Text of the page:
How to dose Texas Toast like a desi
“Ghee is like a genius born to a dull parent.”
I find it amusing that I come from two cultures that adore butter. No one is going to slap your hand or give you the side eye for reaching for the ghee in India or butter in Texas. In fact, the more the better. In retrospect, it makes perfect sense that Texas Toast and I come from the same hometown (and that at least one of us is totally having a moment right now). If you don’t know, Texas Toast is white bread, doubled in thickness, buttered on both sides, and then grilled. When you bite into an authentic piece of Texas Toast, you can practically gargle with the butter that oozes out of the plushy bread.
As simple as it may seem, it hadn’t occurred to me that the connection between Texan and South Asian cuisine is butter — that is, until a few weeks ago. Ghee had always been the delicious buttery dollop on top of my Koki, a typical Sindhi breakfast. My bond with this thick masala roti is so deep I even named my 5 lb. chihuahua after it. Koki, the food not the dog, is a dish that my Sindhi brethren eat in the morning with dahi (yogurt) and ghee to keep them full for a long day of work. If you’re hardcore, you forego the yogurt all together and go full force on dipping each bite in ghee before it hits your mouth. Ghee is also used in and on top of a plethora of other South Asian dishes. One in particular, Murgh Makhani, simply translates to Butter Chicken.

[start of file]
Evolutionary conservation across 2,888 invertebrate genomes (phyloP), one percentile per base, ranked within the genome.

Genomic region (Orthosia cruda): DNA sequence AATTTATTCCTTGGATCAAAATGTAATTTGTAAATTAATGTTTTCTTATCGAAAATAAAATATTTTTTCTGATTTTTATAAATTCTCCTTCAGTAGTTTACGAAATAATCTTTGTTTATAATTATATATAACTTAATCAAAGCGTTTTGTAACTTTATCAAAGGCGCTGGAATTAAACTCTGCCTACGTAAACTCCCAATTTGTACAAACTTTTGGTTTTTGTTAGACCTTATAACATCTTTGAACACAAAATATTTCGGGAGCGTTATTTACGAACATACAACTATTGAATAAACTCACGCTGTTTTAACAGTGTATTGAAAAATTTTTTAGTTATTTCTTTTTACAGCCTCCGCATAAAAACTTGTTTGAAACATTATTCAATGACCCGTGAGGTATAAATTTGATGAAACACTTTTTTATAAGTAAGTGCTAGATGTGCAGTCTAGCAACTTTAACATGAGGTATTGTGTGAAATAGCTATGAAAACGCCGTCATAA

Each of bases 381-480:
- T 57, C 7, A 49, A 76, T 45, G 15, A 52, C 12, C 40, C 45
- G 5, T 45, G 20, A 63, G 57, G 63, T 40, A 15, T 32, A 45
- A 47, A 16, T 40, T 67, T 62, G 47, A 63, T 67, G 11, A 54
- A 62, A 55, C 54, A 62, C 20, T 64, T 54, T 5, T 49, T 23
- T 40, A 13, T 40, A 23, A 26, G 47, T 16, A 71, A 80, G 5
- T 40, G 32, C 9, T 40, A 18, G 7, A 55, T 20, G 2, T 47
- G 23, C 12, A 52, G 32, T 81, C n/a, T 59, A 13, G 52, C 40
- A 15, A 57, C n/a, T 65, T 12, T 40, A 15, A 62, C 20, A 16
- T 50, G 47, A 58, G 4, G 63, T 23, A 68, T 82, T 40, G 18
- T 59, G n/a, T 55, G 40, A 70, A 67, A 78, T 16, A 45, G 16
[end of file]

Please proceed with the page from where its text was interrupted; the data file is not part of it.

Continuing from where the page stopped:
I grew up thinking that India and Texas were worlds apart, and they are, but sometimes they have more in common than I give them credit for. Recently, I’ve been on a mission to celebrate my desiness through weed. That mission, my childhood in Southeast Texas, and my in-born love of butter drove me to make Texas Toast with weed ghee.
But before we get to my THGhee experiment, let’s talk about the history of ghee. It has been part of Indian culture for millenia and India is not alone. Many other countries also count clarified butter as one of their pantry staples. In Egypt it’s called samna baladi and the preparation is almost identical to the Indian preparation. In Eritrea it’s tesmi but includes garlic and spices. Ethiopia also ads spices to its niter kibbeh. Northern Africa ages spiced ghee and calls it smen. Even Switzerland and Brazil make a clarified butter. As for India, sheep herders in the northeast came upon it by chance as they were sloshing around milk in containers on their travels. But ghee really took off in sweltering Southern India where butter spoils quickly. Ghee is simply butter heated until the fats and milk solids separate. The milk solids are discarded and now you have a cooking fat with a high smoke point and a longer shelf life.
According to ancient Ayurvedic scriptures, ghee is the food of gods. Anything cooked in it is elevated to this status and it’s frequently used in religious Hindu ceremonies and rituals. In Hindu mythology it is said that the lord of creatures rubbed his hands together to churn milk and created ghee. Prajapati bore offspring by pouring ghee into a fire. To this day, many Hindus recreate this ritual during ceremonies that mark major life events like weddings and funerals. Ghee is considered a cooling food that aids in digestion and is even used topically to soothe burns. There are eight types of ghee, which can be made from the milk of cows, goats, buffalos, or sheep. Apparently, you can even make it from human breast milk.